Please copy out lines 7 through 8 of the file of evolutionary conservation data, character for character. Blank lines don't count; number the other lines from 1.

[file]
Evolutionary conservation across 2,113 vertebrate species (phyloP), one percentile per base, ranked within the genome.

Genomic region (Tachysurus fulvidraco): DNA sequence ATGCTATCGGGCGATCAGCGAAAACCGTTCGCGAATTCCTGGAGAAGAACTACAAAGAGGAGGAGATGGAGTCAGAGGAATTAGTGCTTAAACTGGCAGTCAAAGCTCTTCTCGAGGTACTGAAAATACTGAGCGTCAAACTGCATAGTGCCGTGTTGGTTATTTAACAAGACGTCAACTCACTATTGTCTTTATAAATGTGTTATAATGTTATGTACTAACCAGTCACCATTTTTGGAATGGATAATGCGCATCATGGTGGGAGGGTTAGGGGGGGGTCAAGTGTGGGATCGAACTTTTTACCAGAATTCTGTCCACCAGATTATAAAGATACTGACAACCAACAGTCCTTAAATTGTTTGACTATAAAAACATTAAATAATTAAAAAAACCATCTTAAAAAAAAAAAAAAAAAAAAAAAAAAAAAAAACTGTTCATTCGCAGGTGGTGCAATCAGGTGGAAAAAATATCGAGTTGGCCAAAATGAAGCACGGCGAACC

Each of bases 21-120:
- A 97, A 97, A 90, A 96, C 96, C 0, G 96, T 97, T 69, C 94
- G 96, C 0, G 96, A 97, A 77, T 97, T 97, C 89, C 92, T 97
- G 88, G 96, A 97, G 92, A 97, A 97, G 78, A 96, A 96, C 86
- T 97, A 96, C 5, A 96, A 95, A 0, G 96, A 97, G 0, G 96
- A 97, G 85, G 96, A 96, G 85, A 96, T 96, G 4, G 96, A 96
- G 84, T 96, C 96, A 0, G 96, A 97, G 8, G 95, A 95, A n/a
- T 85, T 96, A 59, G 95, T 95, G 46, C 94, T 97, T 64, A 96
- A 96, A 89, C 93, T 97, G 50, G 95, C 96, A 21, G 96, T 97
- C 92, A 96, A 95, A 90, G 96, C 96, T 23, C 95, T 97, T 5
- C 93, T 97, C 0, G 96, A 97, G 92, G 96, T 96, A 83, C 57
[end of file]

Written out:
- T 97, A 96, C 5, A 96, A 95, A 0, G 96, A 97, G 0, G 96
- A 97, G 85, G 96, A 96, G 85, A 96, T 96, G 4, G 96, A 96